Last week I lost a dear friend and mentor and the industry lost a bright light. Many of my blog subscribers don’t know John Eubank but a lot of you do, at least by reputation. If you know someone who knew John or had attended a seminar or webinar of his, please pass a link on to this post.
John had been a leader in insurance and risk management education for the past 30 years through the literally thousands of seminars and webinars he had conducted across the country, quite a feat given that John would not fly. I won’t belabor his comprehensive resume of experience and accomplishments going back to his graduation as an engineer in the 1960s.
I first met John when he was with the Tennessee Inspection Bureau, an Insurance Services Office (ISO) predecessor. The Western Actuarial Bureau in Chicago offered an engineering scholarship at Illinois Institute of Technology which had one of only two 4-year degree programs in fire protection engineering in the country, and he visited my high school to see if there was interest in the scholarship. I had already enrolled in a local university and planned to be a high school math/science teacher. But I couldn’t pass the chance for a free ride at a top university, so I was the only applicant from my school and ended up getting the scholarship and ultimately graduating and going to work for ISO.
From the outset of my career at ISO, John groomed me for a management position, moving through a typical career path that led to me becoming the manager of ISO field operations in Tennessee and Kentucky when John was appointed a regional ISO Vice President. I can recall, as part of an ISO management development program, when John introduced me to delegation when he was still a state manager. To keep current on the industry, he had to review at least a dozen weekly and monthly industry publications, from Best’s Review to the National Underwriter. One of my tasks was to take over reading these publications and mark the ones that he should read. It’s a classic example I’ve used in management classes to illustrate how to properly delegate so that both parties benefit and one doesn’t feel dumped on. I learned an awful lot from this.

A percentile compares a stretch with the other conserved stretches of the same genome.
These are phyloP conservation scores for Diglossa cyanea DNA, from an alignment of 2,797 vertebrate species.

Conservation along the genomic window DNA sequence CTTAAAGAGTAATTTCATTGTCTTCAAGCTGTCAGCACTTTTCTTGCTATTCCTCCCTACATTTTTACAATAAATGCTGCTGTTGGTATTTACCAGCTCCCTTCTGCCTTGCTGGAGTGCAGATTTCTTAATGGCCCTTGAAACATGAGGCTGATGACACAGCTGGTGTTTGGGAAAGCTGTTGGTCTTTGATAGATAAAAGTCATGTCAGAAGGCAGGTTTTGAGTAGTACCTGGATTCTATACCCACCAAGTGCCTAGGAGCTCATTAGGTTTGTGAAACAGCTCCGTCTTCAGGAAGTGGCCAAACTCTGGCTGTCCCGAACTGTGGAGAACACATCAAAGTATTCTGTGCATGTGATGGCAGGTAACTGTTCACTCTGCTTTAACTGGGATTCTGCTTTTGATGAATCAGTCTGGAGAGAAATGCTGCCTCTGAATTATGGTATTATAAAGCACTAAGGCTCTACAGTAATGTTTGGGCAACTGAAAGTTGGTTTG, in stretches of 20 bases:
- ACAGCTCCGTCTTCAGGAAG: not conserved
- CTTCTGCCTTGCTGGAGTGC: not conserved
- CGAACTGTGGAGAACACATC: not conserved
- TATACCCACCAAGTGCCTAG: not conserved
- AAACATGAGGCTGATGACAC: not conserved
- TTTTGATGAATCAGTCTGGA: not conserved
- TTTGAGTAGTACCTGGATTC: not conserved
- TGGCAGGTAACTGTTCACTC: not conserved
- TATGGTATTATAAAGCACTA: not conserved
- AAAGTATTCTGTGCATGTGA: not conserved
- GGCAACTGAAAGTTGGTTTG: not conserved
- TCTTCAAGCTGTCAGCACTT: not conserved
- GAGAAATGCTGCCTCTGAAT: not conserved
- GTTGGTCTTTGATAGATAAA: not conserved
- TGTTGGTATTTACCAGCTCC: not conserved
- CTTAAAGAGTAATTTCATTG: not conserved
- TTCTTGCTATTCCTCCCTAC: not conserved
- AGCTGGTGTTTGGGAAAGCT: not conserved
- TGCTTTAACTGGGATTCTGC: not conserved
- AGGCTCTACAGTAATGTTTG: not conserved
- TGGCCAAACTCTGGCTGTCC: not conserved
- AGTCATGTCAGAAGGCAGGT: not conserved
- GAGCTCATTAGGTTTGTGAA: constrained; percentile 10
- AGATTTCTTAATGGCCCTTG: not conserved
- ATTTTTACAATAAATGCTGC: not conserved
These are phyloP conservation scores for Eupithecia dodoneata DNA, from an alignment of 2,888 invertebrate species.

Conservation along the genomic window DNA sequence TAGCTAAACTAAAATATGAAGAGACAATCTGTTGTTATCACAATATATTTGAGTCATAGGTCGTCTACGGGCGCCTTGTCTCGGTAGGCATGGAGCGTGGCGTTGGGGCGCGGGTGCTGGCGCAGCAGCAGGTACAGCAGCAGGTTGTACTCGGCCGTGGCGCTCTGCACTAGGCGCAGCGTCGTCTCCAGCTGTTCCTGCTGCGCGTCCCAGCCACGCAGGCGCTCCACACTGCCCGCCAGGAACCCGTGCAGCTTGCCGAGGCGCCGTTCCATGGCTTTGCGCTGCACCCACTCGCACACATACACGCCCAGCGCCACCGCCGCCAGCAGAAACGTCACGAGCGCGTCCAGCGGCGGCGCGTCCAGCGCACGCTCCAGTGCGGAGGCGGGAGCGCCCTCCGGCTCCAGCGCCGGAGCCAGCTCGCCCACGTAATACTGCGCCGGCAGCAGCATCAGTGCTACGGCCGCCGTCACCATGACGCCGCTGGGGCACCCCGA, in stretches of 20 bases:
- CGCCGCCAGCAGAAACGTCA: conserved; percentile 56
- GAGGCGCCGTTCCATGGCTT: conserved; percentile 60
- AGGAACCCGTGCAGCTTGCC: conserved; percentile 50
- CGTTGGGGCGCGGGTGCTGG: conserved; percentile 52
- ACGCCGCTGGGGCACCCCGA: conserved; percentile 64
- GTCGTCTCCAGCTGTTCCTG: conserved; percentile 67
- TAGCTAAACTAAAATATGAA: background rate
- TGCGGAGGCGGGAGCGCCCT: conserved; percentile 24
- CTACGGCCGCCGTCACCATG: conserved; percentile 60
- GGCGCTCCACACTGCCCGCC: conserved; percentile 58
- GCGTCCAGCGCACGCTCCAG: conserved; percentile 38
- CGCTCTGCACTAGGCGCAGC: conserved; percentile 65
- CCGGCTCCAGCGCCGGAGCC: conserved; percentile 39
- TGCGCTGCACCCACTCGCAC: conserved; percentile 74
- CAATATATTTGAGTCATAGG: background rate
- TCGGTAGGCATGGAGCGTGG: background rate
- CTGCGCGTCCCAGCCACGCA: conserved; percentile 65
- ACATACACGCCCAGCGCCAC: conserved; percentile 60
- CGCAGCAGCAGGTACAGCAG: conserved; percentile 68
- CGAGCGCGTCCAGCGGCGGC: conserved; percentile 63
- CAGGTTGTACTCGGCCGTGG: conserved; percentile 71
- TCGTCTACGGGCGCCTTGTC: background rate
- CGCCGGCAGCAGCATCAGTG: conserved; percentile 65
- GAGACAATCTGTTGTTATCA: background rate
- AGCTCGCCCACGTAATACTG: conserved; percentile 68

Prior to my move into management, he had “encouraged” me to get the CPCU designation and he taught CPCU classes for many years in Nashville before leaving ISO 30 years ago to start his own education firm, Professional Insurance Education, Inc. As far as technical knowledge of commercial lines policy forms goes, John had few peers. When it came to commercial lines coding and rating, I don’t think he had any peers outside ISO’s Jersey City headquarters. On top of that, like the late, great Don Malecki, CPCU, John was a trove of historical information on the insurance industry.
John receives a lifetime achievement award from the Mid-Tennessee CPCU chapter for his local, state and national contributions to the industry. Pictured with his wife Barbara.
I left ISO about a year after John did and went to work for the Insurors of Tennessee where we used John extensively for commercial lines seminars for over a dozen years. When I left the Insurors to join the national Big I staff and build the Virtual University, John was the first person I asked to be a volunteer faculty member. During my 17+ years with the Big I, John and I were almost in daily contact via the VU “Ask an Expert” service and our “G5” subgroup which consisted of John and me plus faculty members David Thompson, Mike Edwards, and Jay Williams.
John and I doing a webinar while vacationing in Florida.
John and I were close friends with Don Malecki and his partner Greg Deimling. We spent many weekends together at Greg’s lake home in Kentucky. While the spouses played, so did we…by sitting around the dining room table for 3 days debating insurance coverage issues, arguing policy form language, analyzing court cases, interpreting condo docs and construction contracts, and helping each other develop educational programs.
L to R: John Eubank, Bill Wilson, Don Malecki, Greg Deimling
In the fall and winter, John, I and our spouses could be found tailgating at Vanderbilt football games where we, of course, discussed the important insurance issues of the day. We had recently renewed our Commodore Club membership and received our tickets and parking pass for the coming season.
Tailgating at a Vandy football game. John attended Vanderbilt before transferring to Illinois Institute of Technology.
No one in the industry has had a greater impact on my career than John. He was a mentor, an inspiration and a friend. I and others who knew him will miss him. For those of you who had the privilege of being one of his students, I hope you will continue to be motivated and inspired to learn your craft and serve your customer base as he did. RIP, good friend.
A Southern gentleman.
For decades, John was a fixture at the Kentucky Derby, Indy 500 and Masters golf tournament.
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